AFTER lagging behind most other states in Australia, Queensland may soon become the next to allow same-sex couples to adopt following a review of state laws currently taking place.

Public submissions have been called for by state Communities Minister Shannon Fentiman in the review that is re-evaluating the former Bligh Labor government’s 2009 Adoption Act that excluded same-sex couples.

[showads ad=MREC]Despite legislation that introduced state-sanctioned civil unions in 2011, the former Bligh government decided against extending adoption rights to same-sex couples following a similar review into the laws in 2009.

Speaking after the introduction of civil union legislation, Bligh said her government had decided against allowing same-sex couples to adopt.

“This was considered by the government in August 2009 and it was decided this would not go ahead,” Bligh told Fairfax Media in 2011.

“The government has no plans to revisit this issue.”

However, Fentiman believes the time has come for another review.

“The operational review is looking at all facets of the Adoption Act and how it works,” she said.

“We want all Queenslanders with an interest in this area to get involved and give us their feedback.

“This review will provide opportunity to consider the implications of all current adoption eligibility criteria, including the exclusion of gay and lesbian couples.”

Currently, same-sex couples in Queensland are allowed to become foster parents and despite a “shelved” plan by the former Newman Liberal-National government to criminalise the practice in 2012, they can still access altruistic surrogacy.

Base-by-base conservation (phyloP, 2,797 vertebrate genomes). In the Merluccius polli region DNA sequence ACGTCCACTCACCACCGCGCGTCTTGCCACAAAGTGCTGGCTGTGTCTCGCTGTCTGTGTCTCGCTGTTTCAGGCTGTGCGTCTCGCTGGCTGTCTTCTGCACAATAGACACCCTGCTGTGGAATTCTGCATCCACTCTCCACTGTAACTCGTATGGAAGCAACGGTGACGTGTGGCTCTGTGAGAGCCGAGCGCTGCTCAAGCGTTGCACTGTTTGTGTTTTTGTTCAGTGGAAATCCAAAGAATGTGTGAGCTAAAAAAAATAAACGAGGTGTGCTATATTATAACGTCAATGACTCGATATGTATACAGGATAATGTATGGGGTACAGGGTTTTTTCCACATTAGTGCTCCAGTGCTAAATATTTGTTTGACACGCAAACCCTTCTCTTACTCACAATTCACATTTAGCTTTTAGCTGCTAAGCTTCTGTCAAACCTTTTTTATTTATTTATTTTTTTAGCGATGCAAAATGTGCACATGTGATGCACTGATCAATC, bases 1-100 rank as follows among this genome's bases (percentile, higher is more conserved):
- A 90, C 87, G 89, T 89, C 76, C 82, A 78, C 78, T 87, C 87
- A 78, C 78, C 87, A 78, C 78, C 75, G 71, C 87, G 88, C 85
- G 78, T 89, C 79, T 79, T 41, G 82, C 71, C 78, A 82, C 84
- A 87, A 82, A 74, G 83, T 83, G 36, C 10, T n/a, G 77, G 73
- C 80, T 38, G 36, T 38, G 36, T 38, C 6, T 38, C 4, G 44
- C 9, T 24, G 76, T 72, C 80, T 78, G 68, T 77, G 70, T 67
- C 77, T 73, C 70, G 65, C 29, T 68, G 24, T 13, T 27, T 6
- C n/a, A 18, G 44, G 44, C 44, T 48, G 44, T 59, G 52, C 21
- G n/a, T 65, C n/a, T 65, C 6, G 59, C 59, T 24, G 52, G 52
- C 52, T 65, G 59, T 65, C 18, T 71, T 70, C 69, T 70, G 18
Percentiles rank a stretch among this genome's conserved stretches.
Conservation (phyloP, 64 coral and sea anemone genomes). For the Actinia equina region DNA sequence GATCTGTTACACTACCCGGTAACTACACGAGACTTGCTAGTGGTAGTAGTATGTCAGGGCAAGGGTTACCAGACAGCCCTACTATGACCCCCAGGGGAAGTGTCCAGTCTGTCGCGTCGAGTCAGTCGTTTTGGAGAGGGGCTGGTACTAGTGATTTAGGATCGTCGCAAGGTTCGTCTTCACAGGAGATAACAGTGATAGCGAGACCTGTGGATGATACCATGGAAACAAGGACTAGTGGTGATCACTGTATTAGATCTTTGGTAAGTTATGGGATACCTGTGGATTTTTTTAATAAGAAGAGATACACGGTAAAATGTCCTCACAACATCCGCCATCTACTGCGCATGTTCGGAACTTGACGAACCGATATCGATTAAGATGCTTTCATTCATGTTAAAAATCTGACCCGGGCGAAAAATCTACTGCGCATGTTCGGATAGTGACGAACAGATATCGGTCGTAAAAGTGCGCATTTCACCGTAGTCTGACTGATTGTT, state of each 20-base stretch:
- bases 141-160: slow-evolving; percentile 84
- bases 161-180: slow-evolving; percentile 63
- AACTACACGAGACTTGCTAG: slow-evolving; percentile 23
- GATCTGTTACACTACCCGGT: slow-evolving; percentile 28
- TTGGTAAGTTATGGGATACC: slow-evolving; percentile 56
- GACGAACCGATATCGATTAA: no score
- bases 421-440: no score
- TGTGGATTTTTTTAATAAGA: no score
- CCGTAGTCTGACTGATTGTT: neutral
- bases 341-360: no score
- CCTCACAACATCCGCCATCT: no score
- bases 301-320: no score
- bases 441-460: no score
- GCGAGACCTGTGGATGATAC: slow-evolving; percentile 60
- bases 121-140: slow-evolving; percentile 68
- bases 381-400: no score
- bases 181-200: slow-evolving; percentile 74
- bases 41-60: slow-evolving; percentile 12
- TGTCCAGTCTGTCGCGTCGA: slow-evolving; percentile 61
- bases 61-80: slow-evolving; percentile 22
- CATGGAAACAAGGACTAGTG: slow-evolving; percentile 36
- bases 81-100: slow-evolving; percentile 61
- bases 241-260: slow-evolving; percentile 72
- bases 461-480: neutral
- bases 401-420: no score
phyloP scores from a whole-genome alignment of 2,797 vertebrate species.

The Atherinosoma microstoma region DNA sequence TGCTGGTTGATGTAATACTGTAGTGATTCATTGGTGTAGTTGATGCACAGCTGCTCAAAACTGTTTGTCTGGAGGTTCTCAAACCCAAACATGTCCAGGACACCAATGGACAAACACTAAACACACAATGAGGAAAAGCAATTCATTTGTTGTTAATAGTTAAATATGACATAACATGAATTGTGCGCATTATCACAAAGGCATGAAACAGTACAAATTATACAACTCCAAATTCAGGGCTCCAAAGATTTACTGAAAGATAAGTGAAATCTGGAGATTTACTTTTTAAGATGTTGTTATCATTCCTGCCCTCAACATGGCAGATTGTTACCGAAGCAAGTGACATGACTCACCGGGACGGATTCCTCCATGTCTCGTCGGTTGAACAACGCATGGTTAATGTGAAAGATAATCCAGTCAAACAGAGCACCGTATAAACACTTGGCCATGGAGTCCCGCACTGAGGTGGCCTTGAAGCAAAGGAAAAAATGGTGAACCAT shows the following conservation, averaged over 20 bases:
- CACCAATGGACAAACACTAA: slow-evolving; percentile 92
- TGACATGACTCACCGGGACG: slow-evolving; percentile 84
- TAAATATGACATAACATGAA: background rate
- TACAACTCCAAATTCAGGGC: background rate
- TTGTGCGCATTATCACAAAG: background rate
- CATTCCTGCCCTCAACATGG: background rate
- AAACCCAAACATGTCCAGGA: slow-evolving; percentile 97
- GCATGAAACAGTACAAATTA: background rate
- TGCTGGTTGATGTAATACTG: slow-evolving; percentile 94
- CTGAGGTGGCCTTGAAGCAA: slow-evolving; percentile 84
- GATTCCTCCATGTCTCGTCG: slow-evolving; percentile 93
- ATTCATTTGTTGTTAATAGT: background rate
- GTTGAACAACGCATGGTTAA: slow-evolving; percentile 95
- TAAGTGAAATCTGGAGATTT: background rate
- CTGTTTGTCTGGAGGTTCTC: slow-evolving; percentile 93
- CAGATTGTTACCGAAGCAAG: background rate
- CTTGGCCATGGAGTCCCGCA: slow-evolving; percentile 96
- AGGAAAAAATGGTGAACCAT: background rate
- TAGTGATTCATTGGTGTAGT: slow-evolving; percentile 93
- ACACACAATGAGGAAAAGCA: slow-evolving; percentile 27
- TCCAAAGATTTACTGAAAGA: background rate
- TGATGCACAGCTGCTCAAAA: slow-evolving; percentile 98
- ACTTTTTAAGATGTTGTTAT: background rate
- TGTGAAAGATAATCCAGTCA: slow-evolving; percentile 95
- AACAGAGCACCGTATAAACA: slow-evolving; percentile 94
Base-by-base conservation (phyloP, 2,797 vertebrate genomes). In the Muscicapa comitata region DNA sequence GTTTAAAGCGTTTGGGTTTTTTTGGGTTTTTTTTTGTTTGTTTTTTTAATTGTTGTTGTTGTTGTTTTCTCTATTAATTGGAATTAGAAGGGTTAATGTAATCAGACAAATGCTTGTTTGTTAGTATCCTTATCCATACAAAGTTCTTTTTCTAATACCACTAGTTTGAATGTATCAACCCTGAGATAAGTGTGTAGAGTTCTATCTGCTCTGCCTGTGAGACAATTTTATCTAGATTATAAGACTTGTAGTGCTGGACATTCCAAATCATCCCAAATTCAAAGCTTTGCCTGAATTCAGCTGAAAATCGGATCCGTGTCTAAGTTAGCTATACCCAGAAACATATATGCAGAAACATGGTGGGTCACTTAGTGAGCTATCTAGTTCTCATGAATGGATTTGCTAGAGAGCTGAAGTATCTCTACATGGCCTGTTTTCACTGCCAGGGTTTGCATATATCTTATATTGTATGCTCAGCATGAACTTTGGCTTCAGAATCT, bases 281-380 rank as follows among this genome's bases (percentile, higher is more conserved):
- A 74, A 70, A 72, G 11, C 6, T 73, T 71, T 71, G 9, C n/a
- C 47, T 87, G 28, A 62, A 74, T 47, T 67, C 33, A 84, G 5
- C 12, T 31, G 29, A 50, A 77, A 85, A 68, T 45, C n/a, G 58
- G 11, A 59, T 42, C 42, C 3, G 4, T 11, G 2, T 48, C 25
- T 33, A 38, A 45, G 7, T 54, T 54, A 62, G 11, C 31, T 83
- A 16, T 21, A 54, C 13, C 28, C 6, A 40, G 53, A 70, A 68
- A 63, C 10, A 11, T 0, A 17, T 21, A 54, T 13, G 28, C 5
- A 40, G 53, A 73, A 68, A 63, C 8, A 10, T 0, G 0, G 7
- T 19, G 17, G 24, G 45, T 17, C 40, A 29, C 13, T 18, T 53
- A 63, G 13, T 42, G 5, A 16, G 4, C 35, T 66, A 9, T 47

Same-sex couples have been allowed to adopt in NSW, Western Australia, Tasmania and the ACT for several years, with Victoria currently in the process of changing their laws.

Meanwhile, South Australia is in the process of reviewing eligibility requirements to extend adoption rights to the LGBTI community.

Fentiman acknowledged that Queensland was increasingly looking alone in state-sanctioned discrimination over adoption laws.

“Queensland is out of step with contemporary standards and the approaches in most other Australian states and territories,” she said.

“It is time that Queensland joined this conversation and considered the need to remove this discrimination from our adoption laws.”

The review in adoption laws comes as the Palaszczuk Labor government reintroduced legislation to restore civil unions and state-sanctioned ceremonies that were stripped back by the former LNP government in 2012.

A discussion paper on the Adoption Act has been released and is open for public submissions, along with an online survey.

To make a contribution to the review, visit

Submissions close March 2016 and legislation may be introduced soon after.

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